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CXO

The opposite of bullies: The damage conflict-averse bosses can cause

Think bullying bosses are stressful? Blogger Toni Bowers say try working for a conflict-averse boss and see the problems pile up.

I get lots of email from TechRepublic members who report to volatile bosses. These kinds of bosses tend to be micromanagers who like everything to go their way and, when it doesn't, they aren't afraid to show it. They cause the work environment to be very stressful.

At the other end of the spectrum is the conflict-averse boss. You would think working for this type of person would be all flowers and sunshine, a general kumbaya type of deal. But you know what? A seriously conflict-adverse boss can wreak as much havoc on a working environment as the hothead.

The latter type of boss tends to put off anything unpleasant. This attitude lets personnel issues fester; it causes team workloads to increase (the boss never wants to say no); and it can generally throw a monkey wrench into productivity.

Let's say you have a co-worker who is not holding up her share of the work. You put up with the situation until it seriously starts to affect your morale. You go to your conflict-averse boss and tell him. He will most likely tell you to speak to the co-worker yourself, ostensively under the "you should learn to solve problems on your own" advice.

However, there are some things you can't manage laterally. Team productivity and workload distribution is one of those. It's his place to talk to the employee, but he won't and things get worse.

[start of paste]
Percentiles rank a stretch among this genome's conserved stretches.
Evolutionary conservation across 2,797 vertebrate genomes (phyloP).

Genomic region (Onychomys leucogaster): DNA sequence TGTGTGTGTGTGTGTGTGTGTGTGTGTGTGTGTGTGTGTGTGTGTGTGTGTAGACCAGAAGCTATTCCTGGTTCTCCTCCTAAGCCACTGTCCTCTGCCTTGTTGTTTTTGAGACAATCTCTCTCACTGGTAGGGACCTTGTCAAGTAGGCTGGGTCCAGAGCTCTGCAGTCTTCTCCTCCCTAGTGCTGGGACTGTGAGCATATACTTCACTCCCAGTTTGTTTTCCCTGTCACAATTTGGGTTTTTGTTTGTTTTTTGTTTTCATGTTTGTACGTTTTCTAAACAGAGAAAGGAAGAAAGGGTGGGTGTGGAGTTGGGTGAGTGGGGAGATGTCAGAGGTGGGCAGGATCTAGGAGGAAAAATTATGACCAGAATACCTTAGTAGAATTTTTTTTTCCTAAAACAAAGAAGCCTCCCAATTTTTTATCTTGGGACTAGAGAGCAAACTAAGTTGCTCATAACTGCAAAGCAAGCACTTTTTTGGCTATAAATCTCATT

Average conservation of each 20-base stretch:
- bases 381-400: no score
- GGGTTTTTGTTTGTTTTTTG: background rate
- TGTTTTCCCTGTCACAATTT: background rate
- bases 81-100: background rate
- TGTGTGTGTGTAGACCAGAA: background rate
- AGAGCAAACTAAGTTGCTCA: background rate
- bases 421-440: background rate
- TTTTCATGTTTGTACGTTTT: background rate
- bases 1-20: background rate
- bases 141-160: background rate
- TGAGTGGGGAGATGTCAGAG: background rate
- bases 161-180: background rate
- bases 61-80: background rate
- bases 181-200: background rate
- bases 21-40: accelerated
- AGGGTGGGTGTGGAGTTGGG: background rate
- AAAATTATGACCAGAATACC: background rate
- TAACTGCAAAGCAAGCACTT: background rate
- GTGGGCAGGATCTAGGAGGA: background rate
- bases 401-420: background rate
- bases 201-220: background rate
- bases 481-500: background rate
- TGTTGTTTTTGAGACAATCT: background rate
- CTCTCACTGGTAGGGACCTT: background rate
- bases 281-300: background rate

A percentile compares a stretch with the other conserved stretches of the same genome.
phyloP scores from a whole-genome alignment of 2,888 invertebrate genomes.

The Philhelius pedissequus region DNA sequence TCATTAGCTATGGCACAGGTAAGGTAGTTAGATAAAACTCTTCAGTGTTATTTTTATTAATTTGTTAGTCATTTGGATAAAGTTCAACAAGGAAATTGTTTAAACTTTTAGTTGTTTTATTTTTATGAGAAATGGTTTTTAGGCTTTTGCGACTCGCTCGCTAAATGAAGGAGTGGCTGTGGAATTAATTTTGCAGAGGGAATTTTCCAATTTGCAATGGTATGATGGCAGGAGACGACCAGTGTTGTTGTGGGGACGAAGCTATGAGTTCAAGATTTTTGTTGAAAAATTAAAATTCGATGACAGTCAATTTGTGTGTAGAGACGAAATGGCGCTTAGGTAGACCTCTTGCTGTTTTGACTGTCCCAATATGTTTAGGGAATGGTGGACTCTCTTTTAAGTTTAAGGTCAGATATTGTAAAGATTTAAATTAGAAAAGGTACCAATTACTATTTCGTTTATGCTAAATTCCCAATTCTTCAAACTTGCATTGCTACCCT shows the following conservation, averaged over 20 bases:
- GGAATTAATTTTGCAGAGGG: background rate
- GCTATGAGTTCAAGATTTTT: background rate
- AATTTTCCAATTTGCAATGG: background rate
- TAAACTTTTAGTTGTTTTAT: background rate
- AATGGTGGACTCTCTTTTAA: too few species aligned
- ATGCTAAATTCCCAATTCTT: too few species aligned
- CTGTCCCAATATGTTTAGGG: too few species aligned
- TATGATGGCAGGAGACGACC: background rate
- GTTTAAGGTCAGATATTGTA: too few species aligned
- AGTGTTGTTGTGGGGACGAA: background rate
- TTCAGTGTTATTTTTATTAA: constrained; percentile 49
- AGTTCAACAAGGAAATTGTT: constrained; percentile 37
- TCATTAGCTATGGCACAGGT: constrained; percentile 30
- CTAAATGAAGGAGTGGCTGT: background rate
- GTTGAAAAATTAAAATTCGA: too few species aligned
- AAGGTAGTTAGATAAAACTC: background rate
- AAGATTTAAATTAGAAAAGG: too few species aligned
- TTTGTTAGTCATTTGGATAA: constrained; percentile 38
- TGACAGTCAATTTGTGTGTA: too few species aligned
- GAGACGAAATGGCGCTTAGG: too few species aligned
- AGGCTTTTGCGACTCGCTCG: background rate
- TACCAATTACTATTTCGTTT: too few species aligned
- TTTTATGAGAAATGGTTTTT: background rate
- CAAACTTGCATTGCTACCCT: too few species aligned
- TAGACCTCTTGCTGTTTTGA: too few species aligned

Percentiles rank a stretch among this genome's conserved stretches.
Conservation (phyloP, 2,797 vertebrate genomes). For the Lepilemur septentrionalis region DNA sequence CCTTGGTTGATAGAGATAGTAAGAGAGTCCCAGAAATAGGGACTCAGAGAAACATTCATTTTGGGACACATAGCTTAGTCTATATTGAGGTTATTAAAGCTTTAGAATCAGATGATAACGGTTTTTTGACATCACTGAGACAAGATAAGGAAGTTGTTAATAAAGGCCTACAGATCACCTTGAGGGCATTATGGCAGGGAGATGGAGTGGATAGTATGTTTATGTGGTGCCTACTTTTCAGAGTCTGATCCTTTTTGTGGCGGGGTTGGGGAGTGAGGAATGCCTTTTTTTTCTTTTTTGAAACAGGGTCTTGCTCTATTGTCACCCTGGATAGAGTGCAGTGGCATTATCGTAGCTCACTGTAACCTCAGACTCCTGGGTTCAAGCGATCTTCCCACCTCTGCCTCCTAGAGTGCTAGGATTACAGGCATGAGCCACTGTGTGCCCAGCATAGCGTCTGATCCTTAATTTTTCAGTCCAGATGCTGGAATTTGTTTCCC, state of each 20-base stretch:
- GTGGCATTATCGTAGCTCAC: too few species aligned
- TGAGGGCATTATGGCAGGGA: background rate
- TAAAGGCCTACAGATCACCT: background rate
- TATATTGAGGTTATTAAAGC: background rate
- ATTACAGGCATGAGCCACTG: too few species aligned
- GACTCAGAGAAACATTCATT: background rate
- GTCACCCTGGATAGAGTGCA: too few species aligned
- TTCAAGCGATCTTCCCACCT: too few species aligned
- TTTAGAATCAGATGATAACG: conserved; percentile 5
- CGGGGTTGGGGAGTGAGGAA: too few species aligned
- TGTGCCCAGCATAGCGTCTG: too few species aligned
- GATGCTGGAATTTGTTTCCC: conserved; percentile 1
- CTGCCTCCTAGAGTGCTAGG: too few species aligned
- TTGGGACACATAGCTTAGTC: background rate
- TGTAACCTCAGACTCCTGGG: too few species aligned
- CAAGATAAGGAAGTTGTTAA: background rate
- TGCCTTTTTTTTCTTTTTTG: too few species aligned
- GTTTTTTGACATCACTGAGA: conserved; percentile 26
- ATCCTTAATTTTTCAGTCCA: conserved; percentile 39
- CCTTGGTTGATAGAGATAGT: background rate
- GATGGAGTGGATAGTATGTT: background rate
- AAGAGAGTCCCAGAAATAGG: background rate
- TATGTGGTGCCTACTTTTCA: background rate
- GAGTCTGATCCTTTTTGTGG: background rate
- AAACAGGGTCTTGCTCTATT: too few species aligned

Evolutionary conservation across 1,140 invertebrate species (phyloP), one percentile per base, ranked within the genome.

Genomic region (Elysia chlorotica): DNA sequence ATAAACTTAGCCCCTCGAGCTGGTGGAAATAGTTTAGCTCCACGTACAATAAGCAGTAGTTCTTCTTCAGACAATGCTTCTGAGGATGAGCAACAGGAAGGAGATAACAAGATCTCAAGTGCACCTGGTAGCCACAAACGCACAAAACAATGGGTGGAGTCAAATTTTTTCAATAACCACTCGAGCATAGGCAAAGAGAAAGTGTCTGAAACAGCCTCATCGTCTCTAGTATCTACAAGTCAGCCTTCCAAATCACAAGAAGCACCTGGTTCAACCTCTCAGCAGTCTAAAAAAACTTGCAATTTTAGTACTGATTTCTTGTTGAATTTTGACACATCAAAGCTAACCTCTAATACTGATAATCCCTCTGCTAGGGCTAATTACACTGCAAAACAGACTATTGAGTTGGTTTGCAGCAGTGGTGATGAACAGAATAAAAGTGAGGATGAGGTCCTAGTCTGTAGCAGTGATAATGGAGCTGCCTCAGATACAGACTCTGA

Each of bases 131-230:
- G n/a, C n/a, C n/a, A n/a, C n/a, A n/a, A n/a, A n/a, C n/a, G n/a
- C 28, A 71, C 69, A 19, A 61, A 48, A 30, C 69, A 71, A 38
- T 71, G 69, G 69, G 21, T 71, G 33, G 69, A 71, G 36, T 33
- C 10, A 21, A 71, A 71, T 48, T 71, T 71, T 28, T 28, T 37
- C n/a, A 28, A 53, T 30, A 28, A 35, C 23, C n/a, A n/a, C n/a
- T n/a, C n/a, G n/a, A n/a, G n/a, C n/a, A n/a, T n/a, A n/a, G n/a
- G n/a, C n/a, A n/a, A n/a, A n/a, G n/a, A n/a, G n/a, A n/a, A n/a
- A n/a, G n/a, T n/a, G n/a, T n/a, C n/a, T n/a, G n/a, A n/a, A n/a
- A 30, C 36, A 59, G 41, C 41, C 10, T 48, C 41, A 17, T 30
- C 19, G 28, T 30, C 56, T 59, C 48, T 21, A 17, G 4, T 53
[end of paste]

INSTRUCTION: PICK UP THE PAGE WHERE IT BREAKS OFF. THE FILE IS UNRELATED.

The conflict-averse boss will never in a million years explain to someone higher than him on the food chain why his team can't take on another project even if it's because it would be more efficient to let another team to do it. Refusal can be done in a way that isn't considered insubordination. But not our guy. He doesn't want to make waves.

Our conflict-averse guy will also say yes to everyone else. He'll tell you that you can oversee a small project, but then he'll also tell the next person she can do it, leaving you both to step on each others' toes.

I'm not advocating that people become enamored with conflict, but conflict is inevitable, and you need to deal with it when it happens. Don't create it, but deal with it when you necessary.

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About

Toni Bowers is Managing Editor of TechRepublic and is the award-winning blogger of the Career Management blog. She has edited newsletters, books, and web sites pertaining to software, IT career, and IT management issues.

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